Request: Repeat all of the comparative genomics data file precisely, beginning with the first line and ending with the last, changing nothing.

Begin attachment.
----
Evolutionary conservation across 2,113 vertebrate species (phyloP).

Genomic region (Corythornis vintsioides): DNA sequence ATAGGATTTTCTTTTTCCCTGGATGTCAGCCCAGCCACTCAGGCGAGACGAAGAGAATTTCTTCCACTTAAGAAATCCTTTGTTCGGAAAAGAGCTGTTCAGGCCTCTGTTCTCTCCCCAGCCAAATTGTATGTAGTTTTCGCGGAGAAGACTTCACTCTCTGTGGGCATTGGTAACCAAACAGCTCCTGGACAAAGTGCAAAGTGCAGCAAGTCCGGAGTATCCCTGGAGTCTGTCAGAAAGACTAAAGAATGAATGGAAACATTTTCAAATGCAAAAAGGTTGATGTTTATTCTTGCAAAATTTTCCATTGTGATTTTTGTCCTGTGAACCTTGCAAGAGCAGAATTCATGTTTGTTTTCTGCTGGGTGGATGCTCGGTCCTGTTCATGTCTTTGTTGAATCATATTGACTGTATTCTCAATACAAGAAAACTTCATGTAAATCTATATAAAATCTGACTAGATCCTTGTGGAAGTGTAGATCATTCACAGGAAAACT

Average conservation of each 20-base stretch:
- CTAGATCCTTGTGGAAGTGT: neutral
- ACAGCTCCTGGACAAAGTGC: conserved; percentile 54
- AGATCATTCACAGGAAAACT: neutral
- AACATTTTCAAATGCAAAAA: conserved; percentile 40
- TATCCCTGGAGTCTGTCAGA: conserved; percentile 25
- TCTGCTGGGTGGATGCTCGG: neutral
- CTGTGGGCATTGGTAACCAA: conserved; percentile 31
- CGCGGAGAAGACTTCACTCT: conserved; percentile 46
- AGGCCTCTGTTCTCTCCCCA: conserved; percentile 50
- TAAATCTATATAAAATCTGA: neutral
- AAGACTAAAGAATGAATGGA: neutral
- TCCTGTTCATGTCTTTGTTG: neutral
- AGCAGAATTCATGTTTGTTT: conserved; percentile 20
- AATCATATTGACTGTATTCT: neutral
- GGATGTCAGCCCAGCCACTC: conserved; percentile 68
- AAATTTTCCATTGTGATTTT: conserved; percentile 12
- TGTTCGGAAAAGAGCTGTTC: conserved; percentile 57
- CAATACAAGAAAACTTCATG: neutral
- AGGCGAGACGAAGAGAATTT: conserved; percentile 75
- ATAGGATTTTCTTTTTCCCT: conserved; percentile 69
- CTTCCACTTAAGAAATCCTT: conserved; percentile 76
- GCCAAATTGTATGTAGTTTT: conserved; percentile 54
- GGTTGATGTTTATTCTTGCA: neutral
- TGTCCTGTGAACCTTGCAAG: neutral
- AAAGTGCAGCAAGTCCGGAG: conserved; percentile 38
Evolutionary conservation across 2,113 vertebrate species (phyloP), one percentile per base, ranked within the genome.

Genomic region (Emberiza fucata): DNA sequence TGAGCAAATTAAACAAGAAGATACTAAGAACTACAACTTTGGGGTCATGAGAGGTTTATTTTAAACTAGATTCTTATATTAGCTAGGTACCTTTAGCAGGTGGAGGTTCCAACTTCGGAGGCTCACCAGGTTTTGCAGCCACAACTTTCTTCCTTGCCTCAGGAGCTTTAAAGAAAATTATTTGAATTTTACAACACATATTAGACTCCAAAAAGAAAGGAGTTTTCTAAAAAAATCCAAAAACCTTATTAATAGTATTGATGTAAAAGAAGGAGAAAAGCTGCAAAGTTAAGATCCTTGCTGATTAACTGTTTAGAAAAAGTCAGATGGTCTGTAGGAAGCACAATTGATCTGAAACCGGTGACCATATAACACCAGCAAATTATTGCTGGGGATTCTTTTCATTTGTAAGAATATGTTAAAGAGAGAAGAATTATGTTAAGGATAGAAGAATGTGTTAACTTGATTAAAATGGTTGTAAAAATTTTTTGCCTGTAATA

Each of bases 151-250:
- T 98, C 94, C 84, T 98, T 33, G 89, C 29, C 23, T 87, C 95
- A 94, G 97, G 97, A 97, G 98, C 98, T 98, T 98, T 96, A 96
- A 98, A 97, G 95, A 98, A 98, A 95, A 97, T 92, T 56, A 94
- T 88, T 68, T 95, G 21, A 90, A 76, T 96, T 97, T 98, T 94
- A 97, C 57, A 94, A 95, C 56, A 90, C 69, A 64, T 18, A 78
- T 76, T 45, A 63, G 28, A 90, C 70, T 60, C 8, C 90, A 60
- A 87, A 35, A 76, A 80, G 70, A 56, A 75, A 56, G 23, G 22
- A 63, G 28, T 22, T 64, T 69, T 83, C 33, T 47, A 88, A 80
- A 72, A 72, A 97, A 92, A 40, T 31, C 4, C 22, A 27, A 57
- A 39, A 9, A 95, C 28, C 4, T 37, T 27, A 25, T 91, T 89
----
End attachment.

Evolutionary conservation across 2,113 vertebrate species (phyloP).

Genomic region (Corythornis vintsioides): DNA sequence ATAGGATTTTCTTTTTCCCTGGATGTCAGCCCAGCCACTCAGGCGAGACGAAGAGAATTTCTTCCACTTAAGAAATCCTTTGTTCGGAAAAGAGCTGTTCAGGCCTCTGTTCTCTCCCCAGCCAAATTGTATGTAGTTTTCGCGGAGAAGACTTCACTCTCTGTGGGCATTGGTAACCAAACAGCTCCTGGACAAAGTGCAAAGTGCAGCAAGTCCGGAGTATCCCTGGAGTCTGTCAGAAAGACTAAAGAATGAATGGAAACATTTTCAAATGCAAAAAGGTTGATGTTTATTCTTGCAAAATTTTCCATTGTGATTTTTGTCCTGTGAACCTTGCAAGAGCAGAATTCATGTTTGTTTTCTGCTGGGTGGATGCTCGGTCCTGTTCATGTCTTTGTTGAATCATATTGACTGTATTCTCAATACAAGAAAACTTCATGTAAATCTATATAAAATCTGACTAGATCCTTGTGGAAGTGTAGATCATTCACAGGAAAACT

Average conservation of each 20-base stretch:
- CTAGATCCTTGTGGAAGTGT: neutral
- ACAGCTCCTGGACAAAGTGC: conserved; percentile 54
- AGATCATTCACAGGAAAACT: neutral
- AACATTTTCAAATGCAAAAA: conserved; percentile 40
- TATCCCTGGAGTCTGTCAGA: conserved; percentile 25
- TCTGCTGGGTGGATGCTCGG: neutral
- CTGTGGGCATTGGTAACCAA: conserved; percentile 31
- CGCGGAGAAGACTTCACTCT: conserved; percentile 46
- AGGCCTCTGTTCTCTCCCCA: conserved; percentile 50
- TAAATCTATATAAAATCTGA: neutral
- AAGACTAAAGAATGAATGGA: neutral
- TCCTGTTCATGTCTTTGTTG: neutral
- AGCAGAATTCATGTTTGTTT: conserved; percentile 20
- AATCATATTGACTGTATTCT: neutral
- GGATGTCAGCCCAGCCACTC: conserved; percentile 68
- AAATTTTCCATTGTGATTTT: conserved; percentile 12
- TGTTCGGAAAAGAGCTGTTC: conserved; percentile 57
- CAATACAAGAAAACTTCATG: neutral
- AGGCGAGACGAAGAGAATTT: conserved; percentile 75
- ATAGGATTTTCTTTTTCCCT: conserved; percentile 69
- CTTCCACTTAAGAAATCCTT: conserved; percentile 76
- GCCAAATTGTATGTAGTTTT: conserved; percentile 54
- GGTTGATGTTTATTCTTGCA: neutral
- TGTCCTGTGAACCTTGCAAG: neutral
- AAAGTGCAGCAAGTCCGGAG: conserved; percentile 38
Evolutionary conservation across 2,113 vertebrate species (phyloP), one percentile per base, ranked within the genome.

Genomic region (Emberiza fucata): DNA sequence TGAGCAAATTAAACAAGAAGATACTAAGAACTACAACTTTGGGGTCATGAGAGGTTTATTTTAAACTAGATTCTTATATTAGCTAGGTACCTTTAGCAGGTGGAGGTTCCAACTTCGGAGGCTCACCAGGTTTTGCAGCCACAACTTTCTTCCTTGCCTCAGGAGCTTTAAAGAAAATTATTTGAATTTTACAACACATATTAGACTCCAAAAAGAAAGGAGTTTTCTAAAAAAATCCAAAAACCTTATTAATAGTATTGATGTAAAAGAAGGAGAAAAGCTGCAAAGTTAAGATCCTTGCTGATTAACTGTTTAGAAAAAGTCAGATGGTCTGTAGGAAGCACAATTGATCTGAAACCGGTGACCATATAACACCAGCAAATTATTGCTGGGGATTCTTTTCATTTGTAAGAATATGTTAAAGAGAGAAGAATTATGTTAAGGATAGAAGAATGTGTTAACTTGATTAAAATGGTTGTAAAAATTTTTTGCCTGTAATA

Each of bases 151-250:
- T 98, C 94, C 84, T 98, T 33, G 89, C 29, C 23, T 87, C 95
- A 94, G 97, G 97, A 97, G 98, C 98, T 98, T 98, T 96, A 96
- A 98, A 97, G 95, A 98, A 98, A 95, A 97, T 92, T 56, A 94
- T 88, T 68, T 95, G 21, A 90, A 76, T 96, T 97, T 98, T 94
- A 97, C 57, A 94, A 95, C 56, A 90, C 69, A 64, T 18, A 78
- T 76, T 45, A 63, G 28, A 90, C 70, T 60, C 8, C 90, A 60
- A 87, A 35, A 76, A 80, G 70, A 56, A 75, A 56, G 23, G 22
- A 63, G 28, T 22, T 64, T 69, T 83, C 33, T 47, A 88, A 80
- A 72, A 72, A 97, A 92, A 40, T 31, C 4, C 22, A 27, A 57
- A 39, A 9, A 95, C 28, C 4, T 37, T 27, A 25, T 91, T 89